© Herald Photo by Dave Leaderhouse
Doug Winterton, left, and Jim Bristowe will get their rightful places on the Prince Albert Raiders' Wall of Honour on Friday when they, along with Brad McCrimmon, will be the latest recipients of the hockey club's highest honour. Winterton and Bristowe will be added to the builder's category for more than 40 years each of supporting the team while McCrimmon is to be included in the athlete's category posthumously after an illustrious career that ended much too soon in a tragic plane crash.
They have been familiar faces at the rink for more than 40 years, but on Friday they will be at centre ice as Doug Winterton and Jim Bristowe will be introduced as two of the newest inductees onto the Prince Albert Raiders’ Wall of Honour.
The pair of long-time volunteers will join former player Brad McCrimmon in receiving the hockey club’s highest honour. McCrimmon, unfortunately, tragically lost his life in a plane crash two years ago while coaching a team in Russia, but his family, including Brandon Wheat Kings coach and general manager Kelly McCrimmon will be present to accept the award on his behalf.
For Winterton and Bristowe, their involvement with the Raiders is lengthy.
Winterton moved to Prince Albert in January of 1972 and immediately started going to Raider games. Four months later he was the secretary on the board of directors and held that position for another seven years.
In 1978, Winterton became the president of the Raider Hockey Club and in his first season in that post watched the club capture its second of four Centennial Cup championships. Winterton would remain as president for one more year before moving on to other roles with the club.
“It’s pretty humbling,” said an emotional Winterton recently. “It’s a great honour. To be selected by your peers – it’s quite a shock.”
A group of past presidents is responsible for putting names forward for the honour and Winterton says he had no idea that he was being considered.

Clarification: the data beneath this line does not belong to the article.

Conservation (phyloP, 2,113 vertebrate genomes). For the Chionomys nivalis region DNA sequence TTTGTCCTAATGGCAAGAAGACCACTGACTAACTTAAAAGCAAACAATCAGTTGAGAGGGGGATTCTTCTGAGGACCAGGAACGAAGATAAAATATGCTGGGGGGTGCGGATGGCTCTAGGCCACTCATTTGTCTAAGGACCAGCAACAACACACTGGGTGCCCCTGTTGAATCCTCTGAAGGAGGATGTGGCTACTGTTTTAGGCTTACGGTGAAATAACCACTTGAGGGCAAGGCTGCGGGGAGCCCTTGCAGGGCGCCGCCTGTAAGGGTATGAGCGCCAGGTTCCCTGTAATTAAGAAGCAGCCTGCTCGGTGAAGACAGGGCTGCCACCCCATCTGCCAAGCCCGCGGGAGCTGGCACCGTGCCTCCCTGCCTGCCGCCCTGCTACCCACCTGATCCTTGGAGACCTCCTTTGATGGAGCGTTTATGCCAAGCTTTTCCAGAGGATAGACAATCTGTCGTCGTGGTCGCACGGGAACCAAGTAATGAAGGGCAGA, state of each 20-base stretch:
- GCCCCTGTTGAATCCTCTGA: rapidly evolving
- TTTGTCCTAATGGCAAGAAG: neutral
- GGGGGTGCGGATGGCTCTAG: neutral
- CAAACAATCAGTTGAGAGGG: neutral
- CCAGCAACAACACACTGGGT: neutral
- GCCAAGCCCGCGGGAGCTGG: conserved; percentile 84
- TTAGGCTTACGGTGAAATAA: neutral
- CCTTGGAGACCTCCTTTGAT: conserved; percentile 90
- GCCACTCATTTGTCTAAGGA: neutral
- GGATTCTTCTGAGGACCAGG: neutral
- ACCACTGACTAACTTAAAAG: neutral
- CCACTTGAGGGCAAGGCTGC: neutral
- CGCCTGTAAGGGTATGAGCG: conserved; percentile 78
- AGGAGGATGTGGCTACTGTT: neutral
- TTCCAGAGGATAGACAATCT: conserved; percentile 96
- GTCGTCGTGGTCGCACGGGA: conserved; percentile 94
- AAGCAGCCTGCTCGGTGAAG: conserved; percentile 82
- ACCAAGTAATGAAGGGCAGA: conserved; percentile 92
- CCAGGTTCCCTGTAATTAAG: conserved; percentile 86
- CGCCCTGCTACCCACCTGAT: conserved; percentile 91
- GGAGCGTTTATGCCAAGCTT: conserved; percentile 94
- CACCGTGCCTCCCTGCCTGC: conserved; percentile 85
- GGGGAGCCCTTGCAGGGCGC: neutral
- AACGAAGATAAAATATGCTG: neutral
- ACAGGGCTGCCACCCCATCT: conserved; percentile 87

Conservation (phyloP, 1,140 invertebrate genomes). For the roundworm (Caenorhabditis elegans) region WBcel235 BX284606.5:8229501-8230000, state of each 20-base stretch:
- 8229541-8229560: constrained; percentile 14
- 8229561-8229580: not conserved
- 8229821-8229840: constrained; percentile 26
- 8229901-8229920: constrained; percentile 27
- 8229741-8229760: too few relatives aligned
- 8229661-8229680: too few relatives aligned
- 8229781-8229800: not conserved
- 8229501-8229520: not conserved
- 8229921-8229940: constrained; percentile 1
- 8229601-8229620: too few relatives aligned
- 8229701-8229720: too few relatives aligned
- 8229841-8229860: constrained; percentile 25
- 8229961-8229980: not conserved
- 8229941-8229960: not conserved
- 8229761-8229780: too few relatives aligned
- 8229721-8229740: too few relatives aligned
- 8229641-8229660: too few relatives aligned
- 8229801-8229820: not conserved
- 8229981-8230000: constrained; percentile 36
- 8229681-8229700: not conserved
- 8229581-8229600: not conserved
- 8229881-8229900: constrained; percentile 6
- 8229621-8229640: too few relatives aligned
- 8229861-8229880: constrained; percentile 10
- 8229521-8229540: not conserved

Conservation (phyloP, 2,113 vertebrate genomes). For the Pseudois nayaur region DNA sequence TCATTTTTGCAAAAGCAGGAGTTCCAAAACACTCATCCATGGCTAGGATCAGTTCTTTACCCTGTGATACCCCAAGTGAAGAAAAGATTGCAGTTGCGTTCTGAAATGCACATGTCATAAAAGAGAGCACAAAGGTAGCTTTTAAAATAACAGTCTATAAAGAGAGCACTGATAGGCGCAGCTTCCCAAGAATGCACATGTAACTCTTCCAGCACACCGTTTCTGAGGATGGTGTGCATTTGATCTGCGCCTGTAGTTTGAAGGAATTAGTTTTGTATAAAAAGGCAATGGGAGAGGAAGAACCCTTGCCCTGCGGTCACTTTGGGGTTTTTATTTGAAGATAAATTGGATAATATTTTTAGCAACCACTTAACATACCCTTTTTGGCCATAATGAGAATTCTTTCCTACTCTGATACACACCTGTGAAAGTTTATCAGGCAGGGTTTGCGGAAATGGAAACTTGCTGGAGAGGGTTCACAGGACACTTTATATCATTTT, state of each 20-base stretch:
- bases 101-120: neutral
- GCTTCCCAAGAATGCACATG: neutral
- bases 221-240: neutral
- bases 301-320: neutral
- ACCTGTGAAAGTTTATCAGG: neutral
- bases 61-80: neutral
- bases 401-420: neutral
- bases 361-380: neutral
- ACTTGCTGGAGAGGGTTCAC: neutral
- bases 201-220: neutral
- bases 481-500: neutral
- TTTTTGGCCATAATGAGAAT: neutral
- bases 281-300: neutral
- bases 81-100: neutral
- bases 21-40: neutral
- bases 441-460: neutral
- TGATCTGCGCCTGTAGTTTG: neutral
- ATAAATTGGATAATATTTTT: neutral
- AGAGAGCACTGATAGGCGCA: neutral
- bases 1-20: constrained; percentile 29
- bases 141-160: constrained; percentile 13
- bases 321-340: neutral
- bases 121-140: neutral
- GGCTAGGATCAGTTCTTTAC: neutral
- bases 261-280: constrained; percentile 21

“They asked me to go for coffee and told me then,” says Winterton. “I had a few tears.”
Bristowe’s involvement with the team goes back even farther.
Originally asked to help with fundraising for a new arena back in 1969, Bristowe also officiated some games early in the franchise’s history along with being the public address announcer for 27 years.
Bristowe was on the board of directors from 1978-83 and like Winterton has sold programs, 50/50 tickets and been a season-ticket holder for more than 40 years.
“I have to share this with my family,” says Bristowe. “My son Allan was a statistician for the team for a few years and my daughter (Janine) worked with Betty Payton as an usher.”
“This night will be very special for me,” added Bristowe.
In addition to all of their work with the club at the rink, both Winterton and Bristowe also welcomed players into their homes for a number of years. For Winterton, the occasion of being honoured along with McCrimmon is an added bonus as the former defenseman stayed with his family for two years starting when he made the Junior “A” team as a 15-year-old.
“This was a volunteer thing and you had fun with it,” says Winterton. “It’s so shocking (to be honoured).”
The Raiders have been one of the most successful franchises in junior hockey history because of people like Winterton and Bristowe and players like McCrimmon. The ceremony to honour the trio will be held prior to the Raiders and Brandon Wheat Kings game on Friday at the Art Hauser Centre.